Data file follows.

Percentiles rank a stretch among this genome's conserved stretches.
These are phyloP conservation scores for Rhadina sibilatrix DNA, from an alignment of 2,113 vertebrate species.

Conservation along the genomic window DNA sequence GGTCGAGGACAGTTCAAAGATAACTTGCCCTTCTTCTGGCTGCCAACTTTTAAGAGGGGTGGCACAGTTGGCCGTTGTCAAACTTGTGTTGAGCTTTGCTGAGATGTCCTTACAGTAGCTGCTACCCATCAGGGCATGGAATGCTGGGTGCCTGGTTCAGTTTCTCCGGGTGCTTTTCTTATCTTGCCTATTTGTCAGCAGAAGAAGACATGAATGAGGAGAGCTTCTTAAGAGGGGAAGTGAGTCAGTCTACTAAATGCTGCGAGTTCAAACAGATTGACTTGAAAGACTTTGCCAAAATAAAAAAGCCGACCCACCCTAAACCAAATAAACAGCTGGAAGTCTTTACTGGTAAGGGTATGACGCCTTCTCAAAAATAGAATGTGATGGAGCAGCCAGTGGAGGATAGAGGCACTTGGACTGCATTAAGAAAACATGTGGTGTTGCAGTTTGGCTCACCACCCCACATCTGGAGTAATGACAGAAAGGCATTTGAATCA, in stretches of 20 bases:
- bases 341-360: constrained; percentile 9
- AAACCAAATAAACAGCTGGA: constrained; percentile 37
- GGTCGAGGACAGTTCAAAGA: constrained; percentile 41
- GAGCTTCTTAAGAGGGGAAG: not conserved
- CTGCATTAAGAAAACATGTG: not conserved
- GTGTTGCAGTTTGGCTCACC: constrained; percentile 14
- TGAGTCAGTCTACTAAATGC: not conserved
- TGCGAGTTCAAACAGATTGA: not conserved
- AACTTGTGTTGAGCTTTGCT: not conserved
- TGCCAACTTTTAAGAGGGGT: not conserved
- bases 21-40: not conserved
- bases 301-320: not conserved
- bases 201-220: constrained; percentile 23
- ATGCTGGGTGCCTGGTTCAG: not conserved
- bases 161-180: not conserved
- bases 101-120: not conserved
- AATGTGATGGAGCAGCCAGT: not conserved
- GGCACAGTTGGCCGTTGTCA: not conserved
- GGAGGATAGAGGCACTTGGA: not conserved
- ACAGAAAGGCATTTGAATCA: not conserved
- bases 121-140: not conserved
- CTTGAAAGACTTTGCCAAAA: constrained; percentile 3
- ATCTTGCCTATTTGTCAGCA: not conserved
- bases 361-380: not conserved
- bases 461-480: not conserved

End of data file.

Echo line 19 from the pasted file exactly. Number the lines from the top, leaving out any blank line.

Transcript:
- bases 101-120: not conserved